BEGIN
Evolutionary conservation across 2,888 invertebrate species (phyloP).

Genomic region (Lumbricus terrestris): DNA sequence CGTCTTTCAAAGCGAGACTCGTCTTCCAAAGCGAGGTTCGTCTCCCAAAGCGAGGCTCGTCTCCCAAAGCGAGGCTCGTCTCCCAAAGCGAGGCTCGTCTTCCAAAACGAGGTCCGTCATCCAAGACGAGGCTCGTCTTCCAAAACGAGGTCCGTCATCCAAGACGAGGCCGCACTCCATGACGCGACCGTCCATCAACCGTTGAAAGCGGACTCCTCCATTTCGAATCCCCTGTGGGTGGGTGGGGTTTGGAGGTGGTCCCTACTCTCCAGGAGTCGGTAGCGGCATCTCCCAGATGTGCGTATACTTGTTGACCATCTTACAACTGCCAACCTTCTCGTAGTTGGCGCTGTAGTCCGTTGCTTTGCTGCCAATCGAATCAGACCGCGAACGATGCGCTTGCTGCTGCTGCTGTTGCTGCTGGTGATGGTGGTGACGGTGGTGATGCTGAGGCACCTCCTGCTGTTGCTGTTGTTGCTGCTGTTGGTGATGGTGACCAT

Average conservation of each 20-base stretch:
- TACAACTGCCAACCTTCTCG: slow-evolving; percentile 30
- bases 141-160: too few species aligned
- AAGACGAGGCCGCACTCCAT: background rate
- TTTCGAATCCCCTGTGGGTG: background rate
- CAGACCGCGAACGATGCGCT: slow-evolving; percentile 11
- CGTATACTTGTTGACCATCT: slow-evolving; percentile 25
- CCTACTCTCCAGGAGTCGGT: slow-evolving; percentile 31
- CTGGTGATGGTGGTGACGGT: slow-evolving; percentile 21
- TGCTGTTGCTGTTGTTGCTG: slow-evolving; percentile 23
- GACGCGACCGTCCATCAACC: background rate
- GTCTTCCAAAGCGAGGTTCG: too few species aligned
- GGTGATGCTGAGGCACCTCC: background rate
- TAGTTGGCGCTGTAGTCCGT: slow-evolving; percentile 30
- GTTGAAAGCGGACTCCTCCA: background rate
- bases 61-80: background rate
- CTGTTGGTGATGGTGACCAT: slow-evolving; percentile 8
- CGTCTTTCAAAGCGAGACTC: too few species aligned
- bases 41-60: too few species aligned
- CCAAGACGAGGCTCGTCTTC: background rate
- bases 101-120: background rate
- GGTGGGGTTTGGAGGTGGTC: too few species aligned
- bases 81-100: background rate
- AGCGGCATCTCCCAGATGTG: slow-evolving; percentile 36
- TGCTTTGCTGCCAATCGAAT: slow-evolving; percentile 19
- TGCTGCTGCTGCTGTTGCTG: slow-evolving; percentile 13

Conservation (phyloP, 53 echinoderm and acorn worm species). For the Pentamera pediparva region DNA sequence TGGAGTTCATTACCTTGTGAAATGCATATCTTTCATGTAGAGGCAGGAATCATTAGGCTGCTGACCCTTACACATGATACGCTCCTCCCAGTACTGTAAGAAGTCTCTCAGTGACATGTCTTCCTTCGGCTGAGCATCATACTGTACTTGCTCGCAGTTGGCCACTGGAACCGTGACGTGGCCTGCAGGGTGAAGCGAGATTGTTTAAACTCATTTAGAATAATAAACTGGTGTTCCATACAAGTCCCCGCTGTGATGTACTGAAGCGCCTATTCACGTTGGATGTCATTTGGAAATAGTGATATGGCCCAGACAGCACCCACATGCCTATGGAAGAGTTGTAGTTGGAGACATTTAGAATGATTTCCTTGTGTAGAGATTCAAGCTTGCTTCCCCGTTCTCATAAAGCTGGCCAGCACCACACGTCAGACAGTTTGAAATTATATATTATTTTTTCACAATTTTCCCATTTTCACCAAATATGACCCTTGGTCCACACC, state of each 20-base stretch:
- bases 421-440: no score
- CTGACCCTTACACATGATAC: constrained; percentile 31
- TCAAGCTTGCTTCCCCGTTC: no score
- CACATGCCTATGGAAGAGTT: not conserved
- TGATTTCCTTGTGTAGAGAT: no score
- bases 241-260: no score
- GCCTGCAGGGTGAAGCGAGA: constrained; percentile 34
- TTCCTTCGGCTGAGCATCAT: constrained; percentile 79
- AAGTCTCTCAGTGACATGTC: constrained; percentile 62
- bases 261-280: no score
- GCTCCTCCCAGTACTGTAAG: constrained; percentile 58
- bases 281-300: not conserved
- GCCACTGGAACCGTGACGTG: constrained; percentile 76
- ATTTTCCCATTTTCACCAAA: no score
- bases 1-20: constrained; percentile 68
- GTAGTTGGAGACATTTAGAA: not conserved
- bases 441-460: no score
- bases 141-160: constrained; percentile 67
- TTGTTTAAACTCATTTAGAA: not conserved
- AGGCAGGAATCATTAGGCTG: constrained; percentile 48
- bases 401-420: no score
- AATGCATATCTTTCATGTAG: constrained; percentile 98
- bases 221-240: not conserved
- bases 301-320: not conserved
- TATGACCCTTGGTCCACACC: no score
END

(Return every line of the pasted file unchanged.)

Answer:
Evolutionary conservation across 2,888 invertebrate species (phyloP).

Genomic region (Lumbricus terrestris): DNA sequence CGTCTTTCAAAGCGAGACTCGTCTTCCAAAGCGAGGTTCGTCTCCCAAAGCGAGGCTCGTCTCCCAAAGCGAGGCTCGTCTCCCAAAGCGAGGCTCGTCTTCCAAAACGAGGTCCGTCATCCAAGACGAGGCTCGTCTTCCAAAACGAGGTCCGTCATCCAAGACGAGGCCGCACTCCATGACGCGACCGTCCATCAACCGTTGAAAGCGGACTCCTCCATTTCGAATCCCCTGTGGGTGGGTGGGGTTTGGAGGTGGTCCCTACTCTCCAGGAGTCGGTAGCGGCATCTCCCAGATGTGCGTATACTTGTTGACCATCTTACAACTGCCAACCTTCTCGTAGTTGGCGCTGTAGTCCGTTGCTTTGCTGCCAATCGAATCAGACCGCGAACGATGCGCTTGCTGCTGCTGCTGTTGCTGCTGGTGATGGTGGTGACGGTGGTGATGCTGAGGCACCTCCTGCTGTTGCTGTTGTTGCTGCTGTTGGTGATGGTGACCAT

Average conservation of each 20-base stretch:
- TACAACTGCCAACCTTCTCG: slow-evolving; percentile 30
- bases 141-160: too few species aligned
- AAGACGAGGCCGCACTCCAT: background rate
- TTTCGAATCCCCTGTGGGTG: background rate
- CAGACCGCGAACGATGCGCT: slow-evolving; percentile 11
- CGTATACTTGTTGACCATCT: slow-evolving; percentile 25
- CCTACTCTCCAGGAGTCGGT: slow-evolving; percentile 31
- CTGGTGATGGTGGTGACGGT: slow-evolving; percentile 21
- TGCTGTTGCTGTTGTTGCTG: slow-evolving; percentile 23
- GACGCGACCGTCCATCAACC: background rate
- GTCTTCCAAAGCGAGGTTCG: too few species aligned
- GGTGATGCTGAGGCACCTCC: background rate
- TAGTTGGCGCTGTAGTCCGT: slow-evolving; percentile 30
- GTTGAAAGCGGACTCCTCCA: background rate
- bases 61-80: background rate
- CTGTTGGTGATGGTGACCAT: slow-evolving; percentile 8
- CGTCTTTCAAAGCGAGACTC: too few species aligned
- bases 41-60: too few species aligned
- CCAAGACGAGGCTCGTCTTC: background rate
- bases 101-120: background rate
- GGTGGGGTTTGGAGGTGGTC: too few species aligned
- bases 81-100: background rate
- AGCGGCATCTCCCAGATGTG: slow-evolving; percentile 36
- TGCTTTGCTGCCAATCGAAT: slow-evolving; percentile 19
- TGCTGCTGCTGCTGTTGCTG: slow-evolving; percentile 13

Conservation (phyloP, 53 echinoderm and acorn worm species). For the Pentamera pediparva region DNA sequence TGGAGTTCATTACCTTGTGAAATGCATATCTTTCATGTAGAGGCAGGAATCATTAGGCTGCTGACCCTTACACATGATACGCTCCTCCCAGTACTGTAAGAAGTCTCTCAGTGACATGTCTTCCTTCGGCTGAGCATCATACTGTACTTGCTCGCAGTTGGCCACTGGAACCGTGACGTGGCCTGCAGGGTGAAGCGAGATTGTTTAAACTCATTTAGAATAATAAACTGGTGTTCCATACAAGTCCCCGCTGTGATGTACTGAAGCGCCTATTCACGTTGGATGTCATTTGGAAATAGTGATATGGCCCAGACAGCACCCACATGCCTATGGAAGAGTTGTAGTTGGAGACATTTAGAATGATTTCCTTGTGTAGAGATTCAAGCTTGCTTCCCCGTTCTCATAAAGCTGGCCAGCACCACACGTCAGACAGTTTGAAATTATATATTATTTTTTCACAATTTTCCCATTTTCACCAAATATGACCCTTGGTCCACACC, state of each 20-base stretch:
- bases 421-440: no score
- CTGACCCTTACACATGATAC: constrained; percentile 31
- TCAAGCTTGCTTCCCCGTTC: no score
- CACATGCCTATGGAAGAGTT: not conserved
- TGATTTCCTTGTGTAGAGAT: no score
- bases 241-260: no score
- GCCTGCAGGGTGAAGCGAGA: constrained; percentile 34
- TTCCTTCGGCTGAGCATCAT: constrained; percentile 79
- AAGTCTCTCAGTGACATGTC: constrained; percentile 62
- bases 261-280: no score
- GCTCCTCCCAGTACTGTAAG: constrained; percentile 58
- bases 281-300: not conserved
- GCCACTGGAACCGTGACGTG: constrained; percentile 76
- ATTTTCCCATTTTCACCAAA: no score
- bases 1-20: constrained; percentile 68
- GTAGTTGGAGACATTTAGAA: not conserved
- bases 441-460: no score
- bases 141-160: constrained; percentile 67
- TTGTTTAAACTCATTTAGAA: not conserved
- AGGCAGGAATCATTAGGCTG: constrained; percentile 48
- bases 401-420: no score
- AATGCATATCTTTCATGTAG: constrained; percentile 98
- bases 221-240: not conserved
- bases 301-320: not conserved
- TATGACCCTTGGTCCACACC: no score